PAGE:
Washington Won’t Balance the Budget. Well, Here’s What it Could Do to Reduce the Deficit…
-This article was originally published at Hot Air.
On October 5, the Congressional Budget Office’s Director’s Blog reported an official estimate of the 2012 deficit. At $1.1 trillion, it is the fourth year in a row the deficit has surpassed one trillion dollars. Since Washington is unwilling to balance the budget any time soon, it is incumbent upon the grassroots to push Congress to at least take a few steps in that direction. On that note, below is a quick list of some basic things Congress could do to reduce the deficit in the next couple of years that was originally published earlier today on the Tea Party Patriots’ blog.
Obviously, when it comes to deficits, they are primarily a two-factor equation: on the one side, you have revenues, and on the other you have spending. While President Obama does not deserve full blame for all four massive deficits – he was only partially responsible, as President, for the 2009 spending levels, and of course tax revenues were down in 2009, mostly not due to anything he had done – he has certainly done very little to reverse the trend.
Here are some ideas Congress should consider, if it wants any kind of deficit reduction to take place — since it’s obviously not serious about balancing the budget any time soon, despite its necessity:
1. Regarding regulations, stop prevention of necessary energy resource cultivation, including but not limited to nuclear power and various forms of drilling. This would provide employment to the unemployed, increased tax revenue to the federal government for deficit reduction, and help with national security concerns.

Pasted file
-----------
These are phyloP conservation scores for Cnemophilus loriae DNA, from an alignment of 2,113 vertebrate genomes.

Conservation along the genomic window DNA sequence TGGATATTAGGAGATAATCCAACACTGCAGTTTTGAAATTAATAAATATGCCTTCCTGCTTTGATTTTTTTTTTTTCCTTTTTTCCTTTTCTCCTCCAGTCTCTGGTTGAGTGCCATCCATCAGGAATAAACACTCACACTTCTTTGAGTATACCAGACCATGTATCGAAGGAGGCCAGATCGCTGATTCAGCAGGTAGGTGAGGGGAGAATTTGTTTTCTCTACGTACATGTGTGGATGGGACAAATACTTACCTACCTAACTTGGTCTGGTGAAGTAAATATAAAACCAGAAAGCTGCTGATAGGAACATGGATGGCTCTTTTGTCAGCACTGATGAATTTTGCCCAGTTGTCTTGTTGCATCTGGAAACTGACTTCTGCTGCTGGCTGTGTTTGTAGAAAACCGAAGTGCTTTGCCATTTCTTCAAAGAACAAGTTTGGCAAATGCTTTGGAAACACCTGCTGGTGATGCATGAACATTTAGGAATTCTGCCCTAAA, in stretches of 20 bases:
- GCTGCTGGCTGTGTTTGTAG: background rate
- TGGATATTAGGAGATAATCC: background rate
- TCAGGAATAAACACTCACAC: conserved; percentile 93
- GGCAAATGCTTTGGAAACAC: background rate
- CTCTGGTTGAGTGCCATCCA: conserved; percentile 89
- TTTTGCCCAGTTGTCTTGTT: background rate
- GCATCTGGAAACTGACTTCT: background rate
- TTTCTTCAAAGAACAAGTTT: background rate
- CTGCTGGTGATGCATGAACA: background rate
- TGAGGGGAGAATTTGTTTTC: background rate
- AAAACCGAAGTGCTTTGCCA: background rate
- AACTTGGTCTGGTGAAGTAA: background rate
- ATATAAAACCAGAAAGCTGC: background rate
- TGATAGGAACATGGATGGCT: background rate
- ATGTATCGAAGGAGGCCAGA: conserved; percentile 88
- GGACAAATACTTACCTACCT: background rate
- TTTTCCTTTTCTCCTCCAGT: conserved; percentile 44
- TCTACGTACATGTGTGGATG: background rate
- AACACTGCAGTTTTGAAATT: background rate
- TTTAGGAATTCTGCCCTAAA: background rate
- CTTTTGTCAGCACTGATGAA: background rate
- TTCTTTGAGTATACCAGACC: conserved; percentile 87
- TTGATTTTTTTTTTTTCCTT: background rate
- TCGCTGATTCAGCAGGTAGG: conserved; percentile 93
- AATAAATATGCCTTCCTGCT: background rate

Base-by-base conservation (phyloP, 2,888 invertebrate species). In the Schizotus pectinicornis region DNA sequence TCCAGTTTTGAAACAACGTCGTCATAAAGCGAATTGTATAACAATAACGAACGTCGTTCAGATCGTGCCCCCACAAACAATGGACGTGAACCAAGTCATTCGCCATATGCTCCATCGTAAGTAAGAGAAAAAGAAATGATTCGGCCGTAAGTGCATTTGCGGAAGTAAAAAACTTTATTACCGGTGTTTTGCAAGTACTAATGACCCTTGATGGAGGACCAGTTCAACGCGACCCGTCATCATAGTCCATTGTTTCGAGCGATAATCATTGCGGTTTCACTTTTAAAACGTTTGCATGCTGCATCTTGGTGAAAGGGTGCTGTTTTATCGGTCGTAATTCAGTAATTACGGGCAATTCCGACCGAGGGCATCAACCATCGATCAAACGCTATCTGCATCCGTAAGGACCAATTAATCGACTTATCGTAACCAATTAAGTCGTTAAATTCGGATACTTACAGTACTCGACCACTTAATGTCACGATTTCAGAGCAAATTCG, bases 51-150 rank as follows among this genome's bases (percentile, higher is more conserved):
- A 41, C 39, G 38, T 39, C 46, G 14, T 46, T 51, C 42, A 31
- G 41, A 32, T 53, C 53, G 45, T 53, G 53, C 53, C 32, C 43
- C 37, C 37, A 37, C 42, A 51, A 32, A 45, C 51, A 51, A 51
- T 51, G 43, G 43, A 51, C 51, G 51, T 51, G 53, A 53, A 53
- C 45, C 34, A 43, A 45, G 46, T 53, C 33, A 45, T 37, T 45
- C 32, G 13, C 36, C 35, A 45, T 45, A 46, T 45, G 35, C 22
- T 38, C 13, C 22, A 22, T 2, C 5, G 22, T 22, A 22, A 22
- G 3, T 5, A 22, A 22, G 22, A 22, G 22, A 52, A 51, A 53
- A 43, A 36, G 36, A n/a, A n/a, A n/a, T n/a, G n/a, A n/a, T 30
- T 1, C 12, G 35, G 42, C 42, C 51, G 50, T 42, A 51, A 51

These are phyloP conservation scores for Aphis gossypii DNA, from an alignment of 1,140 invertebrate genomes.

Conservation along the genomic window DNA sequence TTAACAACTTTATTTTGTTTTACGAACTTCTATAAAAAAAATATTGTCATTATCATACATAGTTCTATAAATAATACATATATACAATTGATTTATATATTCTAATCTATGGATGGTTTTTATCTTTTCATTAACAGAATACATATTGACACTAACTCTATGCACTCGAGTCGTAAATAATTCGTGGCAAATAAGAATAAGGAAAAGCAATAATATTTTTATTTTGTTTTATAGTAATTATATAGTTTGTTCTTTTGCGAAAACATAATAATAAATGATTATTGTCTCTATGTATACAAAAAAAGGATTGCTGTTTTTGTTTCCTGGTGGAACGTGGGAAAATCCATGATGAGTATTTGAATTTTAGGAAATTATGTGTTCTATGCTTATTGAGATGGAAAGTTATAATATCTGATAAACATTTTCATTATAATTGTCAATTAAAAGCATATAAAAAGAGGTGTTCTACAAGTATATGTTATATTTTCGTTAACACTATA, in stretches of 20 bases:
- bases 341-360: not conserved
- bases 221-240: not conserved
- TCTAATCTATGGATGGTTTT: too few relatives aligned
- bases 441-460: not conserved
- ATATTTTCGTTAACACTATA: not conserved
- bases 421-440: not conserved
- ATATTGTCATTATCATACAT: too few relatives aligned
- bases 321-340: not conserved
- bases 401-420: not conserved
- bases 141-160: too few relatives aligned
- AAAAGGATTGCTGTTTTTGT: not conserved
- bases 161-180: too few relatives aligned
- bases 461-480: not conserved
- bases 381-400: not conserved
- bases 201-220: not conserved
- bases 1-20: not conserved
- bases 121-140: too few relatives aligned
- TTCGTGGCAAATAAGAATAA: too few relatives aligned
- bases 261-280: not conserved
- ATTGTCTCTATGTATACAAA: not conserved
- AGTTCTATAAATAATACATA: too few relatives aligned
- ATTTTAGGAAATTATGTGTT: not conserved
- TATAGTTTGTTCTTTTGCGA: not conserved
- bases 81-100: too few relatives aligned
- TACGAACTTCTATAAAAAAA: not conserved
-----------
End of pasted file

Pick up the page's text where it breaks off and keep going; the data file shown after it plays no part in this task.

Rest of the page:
2. On spending, consider the following:
a. $25 billion a year is spent on unused federal property.
b. Approximately $17 billion is spent on agricultural subsidies annually.
c. Over $20 billion annually is spent on energy subsidies.
d. $100 billion of taxpayer money is used for corporate welfare annually.
e. Potentially several hundred billion dollars is being wasted – annually – on fraud, waste, abuse, and duplication. While much of this is hard to eliminate, even getting rid of one-fifth of it would be extremely helpful with regards to the budget.
3. On tax reform, proponents of big government are partially correct: the federal government does need more tax revenue. However, there is no need to raise tax rates on the wealthy or anyone else. What could happen is some combination of the following:
a. Cut loopholes and lower rates equivalently.
b. Cut loopholes and put the extra revenue towards deficit reduction.
c. Cut loopholes and put some of the extra money towards deficit reduction, while the rest goes towards lower rates.
Any of the above options would be helpful for economic growth and budget-balancing reasons. Obviously, it would be preferable to cut loopholes and lower rates exclusively, but using increased revenue for deficit reduction is economically sound as well.
For years now, Tea Party activists have called for balancing the budget ASAP and making the tax code more economically and morally fair. While Congress has, by and large, refused to budge on these demands, the above suggestions could be a way for grassroots activists to at least get a good first step in towards eventual control of Washington by true fiscal conservatives. At the very least, it would prevent next year’s deficit from being as ghastly large as the 2009, 2010, 2011, and 2012 ones were. And that, in and of itself, is at least a partial victory.